Lipid Link to Neuro-Degenerative Disease

Martínez-Gardeazabal J, González de San Román E, Moreno-Rodríguez M, Llorente-Ovejero A, Manuel I, Rodríguez-Puertas R. (2017) Lipid Mapping of the Rat Brain for Models of Disease. Biochim Biophys Acta  PMID:28235468

The major components of plasma membranes are lipids. These molecules have a wide range of functions including cellular structure, metabolism and signaling molecules.  Regarding this last feature, there is a group of lipid species that are distinguished by their involvement in neurotransmission, primarily acting as neuromodulators of other systems.  These specific lipids reach their highest degree of specialization and diversity in the central nervous system (CNS), and could be called neurolipids in the same way that neuronal-specific proteins are called neuropeptides.  The functions of specific neurolipids in the CNS are complex and diverse, and depend on anatomical distribution. The present study describes mapping the distribution of different complex lipid molecules, particularly phospholipids, that are present in cell membranes of neurons and glia in the rat brain.

Figure 1:  Coronal IMS images of representative rats corresponding to the NBM lesion model induced by 192 IgG-Saporin (SAP, Cat. #IT-01) compared to the same anatomical level of the control animals treated with aCSF.  Note that all the ST species detected showed a lower intensity in the lesion area, indicating the specificity of lesions to cholinergic neurons.  Moreover, LPC (18:0) was detected with a higher intensity in the lesioned animals.  All of these species were detected in negative ionization, using the following parameters: 150 μm spatial resolution, 10 shots per point at laser fluence of 15–20 μJ.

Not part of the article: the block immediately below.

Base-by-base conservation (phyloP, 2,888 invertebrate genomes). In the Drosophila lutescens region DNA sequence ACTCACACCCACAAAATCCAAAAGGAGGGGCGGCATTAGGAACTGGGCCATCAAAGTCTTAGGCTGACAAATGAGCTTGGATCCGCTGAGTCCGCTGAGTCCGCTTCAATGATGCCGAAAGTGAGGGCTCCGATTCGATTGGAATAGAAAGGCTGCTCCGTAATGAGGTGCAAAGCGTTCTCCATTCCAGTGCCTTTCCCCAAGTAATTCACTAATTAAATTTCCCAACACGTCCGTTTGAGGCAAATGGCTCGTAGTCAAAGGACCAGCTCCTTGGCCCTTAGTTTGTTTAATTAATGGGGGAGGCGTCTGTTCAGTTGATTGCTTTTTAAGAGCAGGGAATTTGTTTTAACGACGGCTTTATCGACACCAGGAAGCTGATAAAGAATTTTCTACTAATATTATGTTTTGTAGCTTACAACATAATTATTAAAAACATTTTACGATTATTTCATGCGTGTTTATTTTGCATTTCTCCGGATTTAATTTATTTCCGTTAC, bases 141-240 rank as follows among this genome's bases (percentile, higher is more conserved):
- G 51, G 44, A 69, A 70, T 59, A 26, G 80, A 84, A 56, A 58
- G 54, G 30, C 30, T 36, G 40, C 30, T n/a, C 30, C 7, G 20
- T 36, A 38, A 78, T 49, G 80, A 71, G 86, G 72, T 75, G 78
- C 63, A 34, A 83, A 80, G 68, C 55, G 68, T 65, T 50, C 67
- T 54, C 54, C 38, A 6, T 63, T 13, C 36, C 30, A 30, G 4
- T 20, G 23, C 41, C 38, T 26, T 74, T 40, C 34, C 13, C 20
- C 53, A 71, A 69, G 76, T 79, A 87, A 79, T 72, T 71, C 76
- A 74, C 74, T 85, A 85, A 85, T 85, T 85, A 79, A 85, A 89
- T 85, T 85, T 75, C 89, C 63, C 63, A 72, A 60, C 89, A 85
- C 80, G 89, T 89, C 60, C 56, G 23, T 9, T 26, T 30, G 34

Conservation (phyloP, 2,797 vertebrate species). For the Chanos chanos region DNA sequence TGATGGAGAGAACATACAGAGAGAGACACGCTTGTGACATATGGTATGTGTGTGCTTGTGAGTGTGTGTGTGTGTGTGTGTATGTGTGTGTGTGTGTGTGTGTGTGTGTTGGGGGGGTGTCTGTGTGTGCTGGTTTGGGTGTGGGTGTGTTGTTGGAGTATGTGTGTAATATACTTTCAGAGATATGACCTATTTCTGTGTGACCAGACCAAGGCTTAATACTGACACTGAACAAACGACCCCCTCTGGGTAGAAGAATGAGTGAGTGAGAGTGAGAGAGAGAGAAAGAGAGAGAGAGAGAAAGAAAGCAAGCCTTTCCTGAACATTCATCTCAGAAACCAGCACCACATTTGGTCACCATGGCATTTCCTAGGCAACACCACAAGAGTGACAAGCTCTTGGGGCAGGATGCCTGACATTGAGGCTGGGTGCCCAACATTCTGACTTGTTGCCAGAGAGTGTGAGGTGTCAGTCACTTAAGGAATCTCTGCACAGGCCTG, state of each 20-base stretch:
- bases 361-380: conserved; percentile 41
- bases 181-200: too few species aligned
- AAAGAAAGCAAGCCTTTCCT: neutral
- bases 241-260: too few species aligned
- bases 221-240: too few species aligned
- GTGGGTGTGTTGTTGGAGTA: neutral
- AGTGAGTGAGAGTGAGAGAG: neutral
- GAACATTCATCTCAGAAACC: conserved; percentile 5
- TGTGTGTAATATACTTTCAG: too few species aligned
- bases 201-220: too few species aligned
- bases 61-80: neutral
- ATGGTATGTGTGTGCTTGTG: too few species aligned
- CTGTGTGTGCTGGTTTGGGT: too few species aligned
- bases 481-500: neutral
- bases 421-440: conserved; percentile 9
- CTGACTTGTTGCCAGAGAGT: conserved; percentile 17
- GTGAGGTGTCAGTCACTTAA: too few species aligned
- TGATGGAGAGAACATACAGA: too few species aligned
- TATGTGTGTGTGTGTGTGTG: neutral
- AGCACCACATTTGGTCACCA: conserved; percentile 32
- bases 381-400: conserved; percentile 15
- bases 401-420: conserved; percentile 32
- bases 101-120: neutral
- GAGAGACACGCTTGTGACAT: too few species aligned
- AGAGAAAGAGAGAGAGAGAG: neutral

The rats used to localize lipid species in our model of memory impairment were divided into two groups.  In the first group, artificial cerebrospinal fluid (aCSF) was administered (1 μl/hemisphere).  In the second group, the targeted toxin 192 IgG-SAP (Cat #IT-01) in aCSF (135 ng/1 μl/hemisphere; 0.25 μl/min) was administered.  The intraparenchymal administration was performed in the nucleus basalis magnocellularis (NBM) where the toxin is recognized by cholinergic cells expressing low-affinity nerve growth factor receptor (p75NTR).  When internalized, the toxin (SAP) inhibits protein synthesis, thereby producing specific death of this cell type.

The study results demonstrate that lipids may have specific distributions based on the lipid type and fatty acid component, giving rise to very specific locations in the rat brain related to the physiology of the cells controlling specific functions.  Thus, altering specific lipids involved in the neuropathology of neurodegenerative diseases such as AD could be a good approach for providing new therapeutic strategies.  For all of the above-mentioned reasons, lipids are becoming a family of biomolecules with increasing potential in the development of new therapies for neurodegenerative diseases.

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